TeenWorks showcase mark one year of the project’s expansion

CanAssist hosts Minister of Employment, Workforce Development and Labour

Teens and government came together Monday as the Honourable Patty Hajdu, Minister of Employment, Workforce Development and Labour, visited CanAssist at the University of Victoria met with students to hear firsthand experiences from the TeenWork program to mark the first anniversary of the project’s expansion.

“A job is more than just a way to earn money. We know that’s a very big part of having a job, but it’s also being part of a community, feeling that you have purpose… I felt that coming through all those young people today,” said Hajdu.

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Through the Skills Link program, the Government of Canada provides over $2.1 million to CanAssist to support 80 youth with disabilities in Victoria and Vancouver in developing skills they need to get a foothold in the labour market.

TeenWork was developed in 2009 to address the need for employment support among youth with disabilities while they’re still in high school.

“I work with a lot of young people myself and I could tell you it’s the innovation and the ingenuity of young people that helps us excel at everything we do,” said Hajdu.

TeenWork provides hands-on sessions to teach participants how to develop effective resumes, write cover letters, excel in interviews and practice appropriate workplace behavior. Teens also learn about readiness, covering areas such as hygiene, work attire and transportation.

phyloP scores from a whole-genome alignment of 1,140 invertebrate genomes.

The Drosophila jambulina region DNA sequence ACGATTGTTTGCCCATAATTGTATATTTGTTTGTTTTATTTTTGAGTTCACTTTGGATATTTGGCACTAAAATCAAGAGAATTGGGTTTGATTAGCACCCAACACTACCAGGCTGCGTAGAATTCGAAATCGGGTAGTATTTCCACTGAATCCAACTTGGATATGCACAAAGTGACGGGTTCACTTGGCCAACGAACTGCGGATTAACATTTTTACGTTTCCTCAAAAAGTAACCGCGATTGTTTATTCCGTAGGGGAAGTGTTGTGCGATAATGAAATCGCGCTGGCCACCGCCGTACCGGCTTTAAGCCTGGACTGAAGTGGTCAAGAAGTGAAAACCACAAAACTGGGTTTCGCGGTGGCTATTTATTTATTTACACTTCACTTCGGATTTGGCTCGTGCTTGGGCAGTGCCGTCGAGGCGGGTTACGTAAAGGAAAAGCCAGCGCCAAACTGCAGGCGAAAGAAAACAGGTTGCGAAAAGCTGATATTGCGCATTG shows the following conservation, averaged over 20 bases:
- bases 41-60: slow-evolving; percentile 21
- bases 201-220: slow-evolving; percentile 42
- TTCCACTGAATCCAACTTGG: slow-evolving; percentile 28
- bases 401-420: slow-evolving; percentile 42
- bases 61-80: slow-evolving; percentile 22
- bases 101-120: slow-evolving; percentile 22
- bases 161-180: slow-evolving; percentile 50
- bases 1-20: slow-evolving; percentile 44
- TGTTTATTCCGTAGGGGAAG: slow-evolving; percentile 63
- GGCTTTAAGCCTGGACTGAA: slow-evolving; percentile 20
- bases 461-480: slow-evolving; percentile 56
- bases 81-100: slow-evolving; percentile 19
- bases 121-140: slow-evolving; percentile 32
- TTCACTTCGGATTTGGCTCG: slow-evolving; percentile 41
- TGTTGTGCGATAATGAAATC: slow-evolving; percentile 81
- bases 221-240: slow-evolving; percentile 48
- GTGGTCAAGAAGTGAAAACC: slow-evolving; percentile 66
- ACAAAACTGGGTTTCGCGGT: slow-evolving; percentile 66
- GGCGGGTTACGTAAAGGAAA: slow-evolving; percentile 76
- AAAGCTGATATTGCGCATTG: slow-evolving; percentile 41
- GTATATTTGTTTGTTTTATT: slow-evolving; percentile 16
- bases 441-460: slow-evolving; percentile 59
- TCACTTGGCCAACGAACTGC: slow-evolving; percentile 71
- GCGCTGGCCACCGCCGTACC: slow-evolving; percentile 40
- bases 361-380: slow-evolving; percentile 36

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After a job is secured, TeenWork job coaches shadow each youth to ensure that he or she fully understands workplace responsibilities and are able to master tasks. As the teen becomes more comfortable, the job coach gradually withdraws on-site support, eventually providing only periodic check ins.

“This is one of my favourite programs that I have the honor of working on,” said Hajdu “I fundamentally went into the politic because I believe everyone deserves a fair chance to succeed,” said Hajdu.

Over the years, participants have included teens with learning disabilities, autism spectrum disorder, mental health challenges and physical disabilities.

Participants typically achieve increased financial independence, important life skills, a positive work ethic, optimism about the future and an attitude of “I can work and contribute” improving overall self-esteem and health status.

According to Statistics Canada only 32 per cent of those aged 15 to 24 across the country are employed, compared to 65 per cent in the same age group without disabilities.



kendra.crighton@blackpress.ca

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